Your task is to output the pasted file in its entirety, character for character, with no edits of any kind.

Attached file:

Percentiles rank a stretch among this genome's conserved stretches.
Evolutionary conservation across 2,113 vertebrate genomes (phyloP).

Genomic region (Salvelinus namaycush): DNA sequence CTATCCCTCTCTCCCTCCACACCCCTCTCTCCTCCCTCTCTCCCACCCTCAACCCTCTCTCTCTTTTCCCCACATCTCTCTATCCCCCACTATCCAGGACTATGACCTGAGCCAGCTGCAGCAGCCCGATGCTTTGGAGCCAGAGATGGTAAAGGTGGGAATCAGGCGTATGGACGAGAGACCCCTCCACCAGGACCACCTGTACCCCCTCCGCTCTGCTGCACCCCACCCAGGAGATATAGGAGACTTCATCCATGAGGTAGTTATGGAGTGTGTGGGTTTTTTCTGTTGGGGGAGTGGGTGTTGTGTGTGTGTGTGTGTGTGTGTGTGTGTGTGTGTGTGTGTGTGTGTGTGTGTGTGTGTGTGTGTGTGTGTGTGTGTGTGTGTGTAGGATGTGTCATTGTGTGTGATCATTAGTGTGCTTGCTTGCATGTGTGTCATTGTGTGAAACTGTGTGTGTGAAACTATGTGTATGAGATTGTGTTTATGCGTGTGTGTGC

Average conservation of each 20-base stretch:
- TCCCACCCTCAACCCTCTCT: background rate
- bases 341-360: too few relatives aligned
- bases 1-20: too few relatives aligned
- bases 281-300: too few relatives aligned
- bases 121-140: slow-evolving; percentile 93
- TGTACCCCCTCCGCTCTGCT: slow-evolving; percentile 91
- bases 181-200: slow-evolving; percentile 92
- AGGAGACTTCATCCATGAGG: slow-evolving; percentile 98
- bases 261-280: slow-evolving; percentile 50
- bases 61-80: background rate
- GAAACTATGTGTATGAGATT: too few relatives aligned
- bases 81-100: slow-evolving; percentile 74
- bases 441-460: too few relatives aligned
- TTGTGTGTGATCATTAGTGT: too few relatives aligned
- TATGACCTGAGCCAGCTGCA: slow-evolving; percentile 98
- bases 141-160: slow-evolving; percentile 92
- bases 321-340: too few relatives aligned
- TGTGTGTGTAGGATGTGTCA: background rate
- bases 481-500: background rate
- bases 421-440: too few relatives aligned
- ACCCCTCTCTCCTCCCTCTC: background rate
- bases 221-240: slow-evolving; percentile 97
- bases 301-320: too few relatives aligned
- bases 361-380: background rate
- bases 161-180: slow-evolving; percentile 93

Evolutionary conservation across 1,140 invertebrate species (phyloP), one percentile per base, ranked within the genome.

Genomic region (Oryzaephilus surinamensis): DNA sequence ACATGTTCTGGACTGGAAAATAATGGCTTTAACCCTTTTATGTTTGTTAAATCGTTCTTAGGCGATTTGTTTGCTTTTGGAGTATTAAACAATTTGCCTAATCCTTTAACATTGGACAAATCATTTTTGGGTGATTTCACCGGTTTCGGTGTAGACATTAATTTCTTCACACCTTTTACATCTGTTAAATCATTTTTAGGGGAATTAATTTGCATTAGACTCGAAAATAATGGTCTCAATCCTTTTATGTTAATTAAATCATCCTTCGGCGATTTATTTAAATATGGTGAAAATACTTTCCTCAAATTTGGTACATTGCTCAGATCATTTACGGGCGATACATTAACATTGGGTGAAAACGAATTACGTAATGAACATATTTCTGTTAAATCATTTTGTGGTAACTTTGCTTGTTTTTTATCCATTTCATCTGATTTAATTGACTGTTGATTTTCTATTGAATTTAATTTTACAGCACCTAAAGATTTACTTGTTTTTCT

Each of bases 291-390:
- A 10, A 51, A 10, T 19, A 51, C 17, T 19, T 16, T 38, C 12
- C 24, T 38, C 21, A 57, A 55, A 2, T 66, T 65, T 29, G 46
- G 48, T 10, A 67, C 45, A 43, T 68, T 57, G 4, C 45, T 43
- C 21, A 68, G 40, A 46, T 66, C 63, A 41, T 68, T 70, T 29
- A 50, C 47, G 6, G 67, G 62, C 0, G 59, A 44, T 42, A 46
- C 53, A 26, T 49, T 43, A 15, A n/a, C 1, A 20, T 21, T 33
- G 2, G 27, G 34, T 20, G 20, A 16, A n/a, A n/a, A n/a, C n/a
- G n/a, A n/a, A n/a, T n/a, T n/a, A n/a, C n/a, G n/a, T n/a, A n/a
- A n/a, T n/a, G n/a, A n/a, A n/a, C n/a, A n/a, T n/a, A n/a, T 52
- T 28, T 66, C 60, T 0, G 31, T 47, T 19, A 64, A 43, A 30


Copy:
Percentiles rank a stretch among this genome's conserved stretches.
Evolutionary conservation across 2,113 vertebrate genomes (phyloP).

Genomic region (Salvelinus namaycush): DNA sequence CTATCCCTCTCTCCCTCCACACCCCTCTCTCCTCCCTCTCTCCCACCCTCAACCCTCTCTCTCTTTTCCCCACATCTCTCTATCCCCCACTATCCAGGACTATGACCTGAGCCAGCTGCAGCAGCCCGATGCTTTGGAGCCAGAGATGGTAAAGGTGGGAATCAGGCGTATGGACGAGAGACCCCTCCACCAGGACCACCTGTACCCCCTCCGCTCTGCTGCACCCCACCCAGGAGATATAGGAGACTTCATCCATGAGGTAGTTATGGAGTGTGTGGGTTTTTTCTGTTGGGGGAGTGGGTGTTGTGTGTGTGTGTGTGTGTGTGTGTGTGTGTGTGTGTGTGTGTGTGTGTGTGTGTGTGTGTGTGTGTGTGTGTGTGTGTGTGTGTAGGATGTGTCATTGTGTGTGATCATTAGTGTGCTTGCTTGCATGTGTGTCATTGTGTGAAACTGTGTGTGTGAAACTATGTGTATGAGATTGTGTTTATGCGTGTGTGTGC

Average conservation of each 20-base stretch:
- TCCCACCCTCAACCCTCTCT: background rate
- bases 341-360: too few relatives aligned
- bases 1-20: too few relatives aligned
- bases 281-300: too few relatives aligned
- bases 121-140: slow-evolving; percentile 93
- TGTACCCCCTCCGCTCTGCT: slow-evolving; percentile 91
- bases 181-200: slow-evolving; percentile 92
- AGGAGACTTCATCCATGAGG: slow-evolving; percentile 98
- bases 261-280: slow-evolving; percentile 50
- bases 61-80: background rate
- GAAACTATGTGTATGAGATT: too few relatives aligned
- bases 81-100: slow-evolving; percentile 74
- bases 441-460: too few relatives aligned
- TTGTGTGTGATCATTAGTGT: too few relatives aligned
- TATGACCTGAGCCAGCTGCA: slow-evolving; percentile 98
- bases 141-160: slow-evolving; percentile 92
- bases 321-340: too few relatives aligned
- TGTGTGTGTAGGATGTGTCA: background rate
- bases 481-500: background rate
- bases 421-440: too few relatives aligned
- ACCCCTCTCTCCTCCCTCTC: background rate
- bases 221-240: slow-evolving; percentile 97
- bases 301-320: too few relatives aligned
- bases 361-380: background rate
- bases 161-180: slow-evolving; percentile 93

Evolutionary conservation across 1,140 invertebrate species (phyloP), one percentile per base, ranked within the genome.

Genomic region (Oryzaephilus surinamensis): DNA sequence ACATGTTCTGGACTGGAAAATAATGGCTTTAACCCTTTTATGTTTGTTAAATCGTTCTTAGGCGATTTGTTTGCTTTTGGAGTATTAAACAATTTGCCTAATCCTTTAACATTGGACAAATCATTTTTGGGTGATTTCACCGGTTTCGGTGTAGACATTAATTTCTTCACACCTTTTACATCTGTTAAATCATTTTTAGGGGAATTAATTTGCATTAGACTCGAAAATAATGGTCTCAATCCTTTTATGTTAATTAAATCATCCTTCGGCGATTTATTTAAATATGGTGAAAATACTTTCCTCAAATTTGGTACATTGCTCAGATCATTTACGGGCGATACATTAACATTGGGTGAAAACGAATTACGTAATGAACATATTTCTGTTAAATCATTTTGTGGTAACTTTGCTTGTTTTTTATCCATTTCATCTGATTTAATTGACTGTTGATTTTCTATTGAATTTAATTTTACAGCACCTAAAGATTTACTTGTTTTTCT

Each of bases 291-390:
- A 10, A 51, A 10, T 19, A 51, C 17, T 19, T 16, T 38, C 12
- C 24, T 38, C 21, A 57, A 55, A 2, T 66, T 65, T 29, G 46
- G 48, T 10, A 67, C 45, A 43, T 68, T 57, G 4, C 45, T 43
- C 21, A 68, G 40, A 46, T 66, C 63, A 41, T 68, T 70, T 29
- A 50, C 47, G 6, G 67, G 62, C 0, G 59, A 44, T 42, A 46
- C 53, A 26, T 49, T 43, A 15, A n/a, C 1, A 20, T 21, T 33
- G 2, G 27, G 34, T 20, G 20, A 16, A n/a, A n/a, A n/a, C n/a
- G n/a, A n/a, A n/a, T n/a, T n/a, A n/a, C n/a, G n/a, T n/a, A n/a
- A n/a, T n/a, G n/a, A n/a, A n/a, C n/a, A n/a, T n/a, A n/a, T 52
- T 28, T 66, C 60, T 0, G 31, T 47, T 19, A 64, A 43, A 30